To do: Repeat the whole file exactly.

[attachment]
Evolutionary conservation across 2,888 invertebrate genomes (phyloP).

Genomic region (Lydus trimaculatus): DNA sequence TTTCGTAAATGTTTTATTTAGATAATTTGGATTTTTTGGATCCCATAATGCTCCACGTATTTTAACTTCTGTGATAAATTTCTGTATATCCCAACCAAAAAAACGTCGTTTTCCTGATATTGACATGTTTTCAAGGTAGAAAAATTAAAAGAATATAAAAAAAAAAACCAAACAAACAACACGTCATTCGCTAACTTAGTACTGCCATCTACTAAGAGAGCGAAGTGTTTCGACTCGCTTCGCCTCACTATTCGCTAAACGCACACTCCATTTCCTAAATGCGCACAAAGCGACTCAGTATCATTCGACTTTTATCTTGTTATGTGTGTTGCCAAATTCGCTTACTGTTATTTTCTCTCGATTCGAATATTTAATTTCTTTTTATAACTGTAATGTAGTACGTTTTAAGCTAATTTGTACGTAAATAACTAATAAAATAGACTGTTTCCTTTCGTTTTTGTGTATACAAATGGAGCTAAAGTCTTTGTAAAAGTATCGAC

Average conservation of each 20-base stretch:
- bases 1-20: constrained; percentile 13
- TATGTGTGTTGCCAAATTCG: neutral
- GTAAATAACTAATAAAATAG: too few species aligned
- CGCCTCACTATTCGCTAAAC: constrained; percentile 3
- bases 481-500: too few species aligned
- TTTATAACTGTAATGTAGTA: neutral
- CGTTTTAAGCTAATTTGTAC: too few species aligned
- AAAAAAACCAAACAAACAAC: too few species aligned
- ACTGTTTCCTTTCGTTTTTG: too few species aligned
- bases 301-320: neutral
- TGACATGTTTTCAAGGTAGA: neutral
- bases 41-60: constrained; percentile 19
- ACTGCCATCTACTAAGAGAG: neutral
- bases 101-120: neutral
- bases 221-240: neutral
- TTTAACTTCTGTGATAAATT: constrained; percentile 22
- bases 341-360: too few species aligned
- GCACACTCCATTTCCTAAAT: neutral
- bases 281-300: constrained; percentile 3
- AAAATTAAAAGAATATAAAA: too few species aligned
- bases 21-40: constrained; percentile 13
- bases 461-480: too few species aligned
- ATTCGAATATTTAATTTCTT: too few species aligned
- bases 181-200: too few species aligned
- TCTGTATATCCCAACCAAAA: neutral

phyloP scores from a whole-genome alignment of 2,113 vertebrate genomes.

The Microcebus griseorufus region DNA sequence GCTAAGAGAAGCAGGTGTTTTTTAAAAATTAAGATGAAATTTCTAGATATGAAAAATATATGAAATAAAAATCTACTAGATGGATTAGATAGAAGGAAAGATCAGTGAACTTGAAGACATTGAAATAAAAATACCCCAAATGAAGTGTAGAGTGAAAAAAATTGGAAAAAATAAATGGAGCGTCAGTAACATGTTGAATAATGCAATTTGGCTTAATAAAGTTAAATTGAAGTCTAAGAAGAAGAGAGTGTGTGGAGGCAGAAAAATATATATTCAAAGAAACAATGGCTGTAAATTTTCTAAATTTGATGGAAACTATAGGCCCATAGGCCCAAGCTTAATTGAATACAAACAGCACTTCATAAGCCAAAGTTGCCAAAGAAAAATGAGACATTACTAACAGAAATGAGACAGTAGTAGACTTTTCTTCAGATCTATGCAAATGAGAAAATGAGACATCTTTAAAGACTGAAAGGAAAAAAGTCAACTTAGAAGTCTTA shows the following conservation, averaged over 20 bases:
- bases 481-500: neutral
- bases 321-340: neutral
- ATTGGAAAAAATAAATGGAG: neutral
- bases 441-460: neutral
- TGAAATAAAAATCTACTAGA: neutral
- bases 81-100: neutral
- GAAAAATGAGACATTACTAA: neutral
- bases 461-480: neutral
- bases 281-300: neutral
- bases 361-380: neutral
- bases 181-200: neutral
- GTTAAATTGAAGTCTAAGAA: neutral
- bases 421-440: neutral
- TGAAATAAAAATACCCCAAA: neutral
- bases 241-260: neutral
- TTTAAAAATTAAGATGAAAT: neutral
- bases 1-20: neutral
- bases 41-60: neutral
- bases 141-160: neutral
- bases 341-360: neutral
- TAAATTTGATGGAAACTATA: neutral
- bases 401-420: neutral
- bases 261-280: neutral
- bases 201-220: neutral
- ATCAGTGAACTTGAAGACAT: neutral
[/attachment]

Evolutionary conservation across 2,888 invertebrate genomes (phyloP).

Genomic region (Lydus trimaculatus): DNA sequence TTTCGTAAATGTTTTATTTAGATAATTTGGATTTTTTGGATCCCATAATGCTCCACGTATTTTAACTTCTGTGATAAATTTCTGTATATCCCAACCAAAAAAACGTCGTTTTCCTGATATTGACATGTTTTCAAGGTAGAAAAATTAAAAGAATATAAAAAAAAAAACCAAACAAACAACACGTCATTCGCTAACTTAGTACTGCCATCTACTAAGAGAGCGAAGTGTTTCGACTCGCTTCGCCTCACTATTCGCTAAACGCACACTCCATTTCCTAAATGCGCACAAAGCGACTCAGTATCATTCGACTTTTATCTTGTTATGTGTGTTGCCAAATTCGCTTACTGTTATTTTCTCTCGATTCGAATATTTAATTTCTTTTTATAACTGTAATGTAGTACGTTTTAAGCTAATTTGTACGTAAATAACTAATAAAATAGACTGTTTCCTTTCGTTTTTGTGTATACAAATGGAGCTAAAGTCTTTGTAAAAGTATCGAC

Average conservation of each 20-base stretch:
- bases 1-20: constrained; percentile 13
- TATGTGTGTTGCCAAATTCG: neutral
- GTAAATAACTAATAAAATAG: too few species aligned
- CGCCTCACTATTCGCTAAAC: constrained; percentile 3
- bases 481-500: too few species aligned
- TTTATAACTGTAATGTAGTA: neutral
- CGTTTTAAGCTAATTTGTAC: too few species aligned
- AAAAAAACCAAACAAACAAC: too few species aligned
- ACTGTTTCCTTTCGTTTTTG: too few species aligned
- bases 301-320: neutral
- TGACATGTTTTCAAGGTAGA: neutral
- bases 41-60: constrained; percentile 19
- ACTGCCATCTACTAAGAGAG: neutral
- bases 101-120: neutral
- bases 221-240: neutral
- TTTAACTTCTGTGATAAATT: constrained; percentile 22
- bases 341-360: too few species aligned
- GCACACTCCATTTCCTAAAT: neutral
- bases 281-300: constrained; percentile 3
- AAAATTAAAAGAATATAAAA: too few species aligned
- bases 21-40: constrained; percentile 13
- bases 461-480: too few species aligned
- ATTCGAATATTTAATTTCTT: too few species aligned
- bases 181-200: too few species aligned
- TCTGTATATCCCAACCAAAA: neutral

phyloP scores from a whole-genome alignment of 2,113 vertebrate genomes.

The Microcebus griseorufus region DNA sequence GCTAAGAGAAGCAGGTGTTTTTTAAAAATTAAGATGAAATTTCTAGATATGAAAAATATATGAAATAAAAATCTACTAGATGGATTAGATAGAAGGAAAGATCAGTGAACTTGAAGACATTGAAATAAAAATACCCCAAATGAAGTGTAGAGTGAAAAAAATTGGAAAAAATAAATGGAGCGTCAGTAACATGTTGAATAATGCAATTTGGCTTAATAAAGTTAAATTGAAGTCTAAGAAGAAGAGAGTGTGTGGAGGCAGAAAAATATATATTCAAAGAAACAATGGCTGTAAATTTTCTAAATTTGATGGAAACTATAGGCCCATAGGCCCAAGCTTAATTGAATACAAACAGCACTTCATAAGCCAAAGTTGCCAAAGAAAAATGAGACATTACTAACAGAAATGAGACAGTAGTAGACTTTTCTTCAGATCTATGCAAATGAGAAAATGAGACATCTTTAAAGACTGAAAGGAAAAAAGTCAACTTAGAAGTCTTA shows the following conservation, averaged over 20 bases:
- bases 481-500: neutral
- bases 321-340: neutral
- ATTGGAAAAAATAAATGGAG: neutral
- bases 441-460: neutral
- TGAAATAAAAATCTACTAGA: neutral
- bases 81-100: neutral
- GAAAAATGAGACATTACTAA: neutral
- bases 461-480: neutral
- bases 281-300: neutral
- bases 361-380: neutral
- bases 181-200: neutral
- GTTAAATTGAAGTCTAAGAA: neutral
- bases 421-440: neutral
- TGAAATAAAAATACCCCAAA: neutral
- bases 241-260: neutral
- TTTAAAAATTAAGATGAAAT: neutral
- bases 1-20: neutral
- bases 41-60: neutral
- bases 141-160: neutral
- bases 341-360: neutral
- TAAATTTGATGGAAACTATA: neutral
- bases 401-420: neutral
- bases 261-280: neutral
- bases 201-220: neutral
- ATCAGTGAACTTGAAGACAT: neutral